Mr. Narayan tells his story with a light, humorous touch yet with a seriousness made possible by the firmness of his own position, as a Hindu who has accepted and absorbed the baffling multiplicity of his religion and thus taken on its tensile strength. His sympathies are with Jagan against Mali, yet he does not fret because Jagan must go down before the onrush of Mali’s world. At the heart of Narayan’s work, one senses a placid optimism which is perhaps the core of Hinduism. When describing Indian social traditions—as in the long and fascinating flashback in which Jagan remembers his own courtship and marriage—his writing is never far away from irony. But the tone changes, becomes deeper and entirely unequivocal, when he writes of religious tradition. When the image-maker speaks of the Goddess he wishes to celebrate, all irony is screened out and we get a flash of pure devotion:


Since she is the light that illumines the Sun himself, she combines in her all colors and every kind of radiance, symbolized by five heads of different colors. She possesses ten hands, each holding a different object: a conch, which is the origin of sound, a discus, which gives the universe its motion, a goad to suppress evil forces, a rope that causes bonds, lotus flowers for beauty and symmetry, and a kapalam, a begging bowl made of a bleached human skull. She combines in her divinity everything we perceive and feel, from the bare, dry bone to all beauty in creation….

Here we have the “positives’ that stiffen Jagan’s rejection of Mail; Jagan’s new janma, the reincarnation which comes to a man still above ground, will bring him close to this beauty and mystery. A writer who is fortunate enough to have serious convictions can be light and unstrained without falling into frivolity.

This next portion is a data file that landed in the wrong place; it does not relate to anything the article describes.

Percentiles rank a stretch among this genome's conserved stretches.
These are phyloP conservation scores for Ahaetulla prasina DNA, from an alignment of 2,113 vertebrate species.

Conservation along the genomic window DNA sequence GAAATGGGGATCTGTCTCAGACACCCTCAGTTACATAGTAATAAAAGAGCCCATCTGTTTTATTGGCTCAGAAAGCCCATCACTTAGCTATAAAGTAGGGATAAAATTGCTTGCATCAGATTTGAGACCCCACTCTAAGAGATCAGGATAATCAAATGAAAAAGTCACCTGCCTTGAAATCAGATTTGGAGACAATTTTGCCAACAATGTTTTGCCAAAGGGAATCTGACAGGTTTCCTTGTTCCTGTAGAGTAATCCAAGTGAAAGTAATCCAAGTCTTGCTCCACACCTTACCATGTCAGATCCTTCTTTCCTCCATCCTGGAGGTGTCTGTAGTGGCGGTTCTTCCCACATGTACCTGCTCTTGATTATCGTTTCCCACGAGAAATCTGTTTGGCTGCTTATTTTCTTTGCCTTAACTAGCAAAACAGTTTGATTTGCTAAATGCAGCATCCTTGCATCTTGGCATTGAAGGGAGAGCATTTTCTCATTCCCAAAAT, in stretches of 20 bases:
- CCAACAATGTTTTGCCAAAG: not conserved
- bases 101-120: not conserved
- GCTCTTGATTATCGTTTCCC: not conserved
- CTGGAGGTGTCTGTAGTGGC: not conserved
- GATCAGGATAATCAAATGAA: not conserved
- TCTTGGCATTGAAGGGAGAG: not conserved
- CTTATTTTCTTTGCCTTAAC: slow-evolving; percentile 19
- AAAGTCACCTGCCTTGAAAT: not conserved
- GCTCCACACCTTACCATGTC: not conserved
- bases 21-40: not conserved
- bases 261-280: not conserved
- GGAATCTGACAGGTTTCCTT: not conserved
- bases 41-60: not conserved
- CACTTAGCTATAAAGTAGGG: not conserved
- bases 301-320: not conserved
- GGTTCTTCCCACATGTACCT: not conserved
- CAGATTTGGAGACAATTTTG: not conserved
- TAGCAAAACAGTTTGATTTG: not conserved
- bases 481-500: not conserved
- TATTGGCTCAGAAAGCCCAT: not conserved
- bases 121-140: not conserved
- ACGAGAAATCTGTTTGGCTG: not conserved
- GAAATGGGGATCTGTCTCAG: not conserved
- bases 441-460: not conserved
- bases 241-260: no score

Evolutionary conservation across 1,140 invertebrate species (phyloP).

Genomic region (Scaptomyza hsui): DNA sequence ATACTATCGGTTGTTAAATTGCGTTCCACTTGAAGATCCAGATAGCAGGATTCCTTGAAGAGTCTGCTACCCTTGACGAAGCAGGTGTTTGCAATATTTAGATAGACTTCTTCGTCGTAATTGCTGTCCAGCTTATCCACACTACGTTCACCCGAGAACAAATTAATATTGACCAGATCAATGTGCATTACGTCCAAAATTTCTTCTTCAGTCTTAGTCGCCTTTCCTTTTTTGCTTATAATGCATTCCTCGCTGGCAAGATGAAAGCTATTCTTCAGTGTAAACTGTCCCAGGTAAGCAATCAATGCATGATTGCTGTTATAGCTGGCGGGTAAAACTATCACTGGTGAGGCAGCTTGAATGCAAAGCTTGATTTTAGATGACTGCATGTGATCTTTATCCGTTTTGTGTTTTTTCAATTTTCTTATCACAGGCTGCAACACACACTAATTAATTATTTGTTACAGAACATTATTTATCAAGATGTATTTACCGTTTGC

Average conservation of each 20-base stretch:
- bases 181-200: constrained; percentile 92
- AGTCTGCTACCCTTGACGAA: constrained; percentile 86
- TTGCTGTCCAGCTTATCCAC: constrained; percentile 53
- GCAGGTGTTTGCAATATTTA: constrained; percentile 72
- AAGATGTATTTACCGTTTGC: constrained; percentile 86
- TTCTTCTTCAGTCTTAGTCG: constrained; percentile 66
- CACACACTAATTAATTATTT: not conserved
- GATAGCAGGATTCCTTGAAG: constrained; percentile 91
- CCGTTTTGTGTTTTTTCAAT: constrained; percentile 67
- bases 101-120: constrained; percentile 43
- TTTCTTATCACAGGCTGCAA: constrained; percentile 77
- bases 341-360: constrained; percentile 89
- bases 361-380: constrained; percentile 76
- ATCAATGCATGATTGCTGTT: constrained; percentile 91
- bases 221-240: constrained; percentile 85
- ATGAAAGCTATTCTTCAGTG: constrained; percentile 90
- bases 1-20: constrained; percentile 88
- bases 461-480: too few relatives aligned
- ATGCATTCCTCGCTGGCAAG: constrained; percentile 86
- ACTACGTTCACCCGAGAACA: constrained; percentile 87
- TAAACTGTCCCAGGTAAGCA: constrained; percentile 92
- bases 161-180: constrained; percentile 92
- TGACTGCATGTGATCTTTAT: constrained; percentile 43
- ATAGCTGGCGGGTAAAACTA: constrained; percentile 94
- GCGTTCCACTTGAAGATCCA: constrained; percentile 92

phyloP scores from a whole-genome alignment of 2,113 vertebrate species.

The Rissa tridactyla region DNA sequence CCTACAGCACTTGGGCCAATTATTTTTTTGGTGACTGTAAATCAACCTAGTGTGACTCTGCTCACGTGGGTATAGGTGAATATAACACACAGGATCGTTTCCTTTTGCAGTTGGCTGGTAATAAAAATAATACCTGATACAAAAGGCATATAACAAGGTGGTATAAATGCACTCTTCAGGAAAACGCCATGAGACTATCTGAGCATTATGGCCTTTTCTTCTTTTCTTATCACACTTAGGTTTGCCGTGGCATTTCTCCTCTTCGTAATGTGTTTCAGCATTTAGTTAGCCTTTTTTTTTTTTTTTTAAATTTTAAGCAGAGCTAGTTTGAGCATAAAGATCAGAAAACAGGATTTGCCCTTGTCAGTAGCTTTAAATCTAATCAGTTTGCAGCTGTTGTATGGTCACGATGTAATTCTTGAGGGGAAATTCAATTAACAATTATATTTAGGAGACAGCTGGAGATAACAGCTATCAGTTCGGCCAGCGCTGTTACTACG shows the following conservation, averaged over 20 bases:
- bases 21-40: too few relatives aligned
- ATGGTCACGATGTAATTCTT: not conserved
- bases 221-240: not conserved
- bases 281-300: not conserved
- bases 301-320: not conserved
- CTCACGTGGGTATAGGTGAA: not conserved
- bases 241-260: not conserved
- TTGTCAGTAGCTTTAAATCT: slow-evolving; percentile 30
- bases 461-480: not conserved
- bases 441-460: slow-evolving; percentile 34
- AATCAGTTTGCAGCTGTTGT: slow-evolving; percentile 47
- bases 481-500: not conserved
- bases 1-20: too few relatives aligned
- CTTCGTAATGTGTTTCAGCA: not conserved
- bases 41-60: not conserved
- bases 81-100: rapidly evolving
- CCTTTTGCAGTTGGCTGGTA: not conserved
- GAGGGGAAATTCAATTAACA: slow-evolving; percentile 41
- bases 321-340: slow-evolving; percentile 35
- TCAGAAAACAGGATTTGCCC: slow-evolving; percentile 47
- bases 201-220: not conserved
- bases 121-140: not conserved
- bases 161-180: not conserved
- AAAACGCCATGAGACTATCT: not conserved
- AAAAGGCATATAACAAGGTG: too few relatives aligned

BY CONTRAST, Mr. Mehta’s book suffers from a lack of ballast. His eponymous central character, Delinquent Chacha, is a feeble-minded posturer, devious without having the strength of character to be definitely criminal, rather like an Indian version of Isherwood’s Mr. Norris. “Chacha,” we learn on the first page, is Hindustani for “uncle,” and the book is narrated by the nephew who watches in horrified fascination as Delinquent Chacha acts out the farcically tragic pattern of his delusions. To him, the British Raj was India’s golden hour; since 1945 everything has declined; bereft of British example, the Indians are a mere rabble, etc., etc. The nephew goes to England to attend Oxford University; Delinquent Chacha manages to follow him there. This should be the opening of an amusing story, but opportunity after opportunity is missed, till the reader is driven to conclude that Mr. Mehta, a lively enough writer in other forms, has no flair for the novel. He has created an interesting comic character, but seems unable to set him in motion in a story. The book opens in India, but immediately leaves it, so that we get no impression of Indian life, and we certainly get no impression of England; in spite of the years he spent there, Mr. Mehta has no ear for the way English people talk. He even makes a barrister say “protest” when he means “protest against,” which is a purely American solecism; and his colloquial English seems to have come out of old-fashioned novels.

Delinquent Chacha, with his worship of everything English and his romantic obsession with “Ox-Ford,” is absurd, but he is absurd in a vacuum; there is no firm position, either Eastern or Western,against which his flutterings are silhouetted. The nephew, who might at least have had the attitudes of a Westernized Indian, is given no character at all and remains a mere hole in the story. Like A Passage to India, the book pivots on a long trial scene, but in Mr. Mehta’s hands the scene, for lack of wit and observation, has no reality and fails to rise to that authentic nightmare quality which all good trial scenes have. The story folds in on itself and collapses into boredom; a pity, because the opening fifty pages are not without fresh and amusing passages.

This Issue

June 29, 1967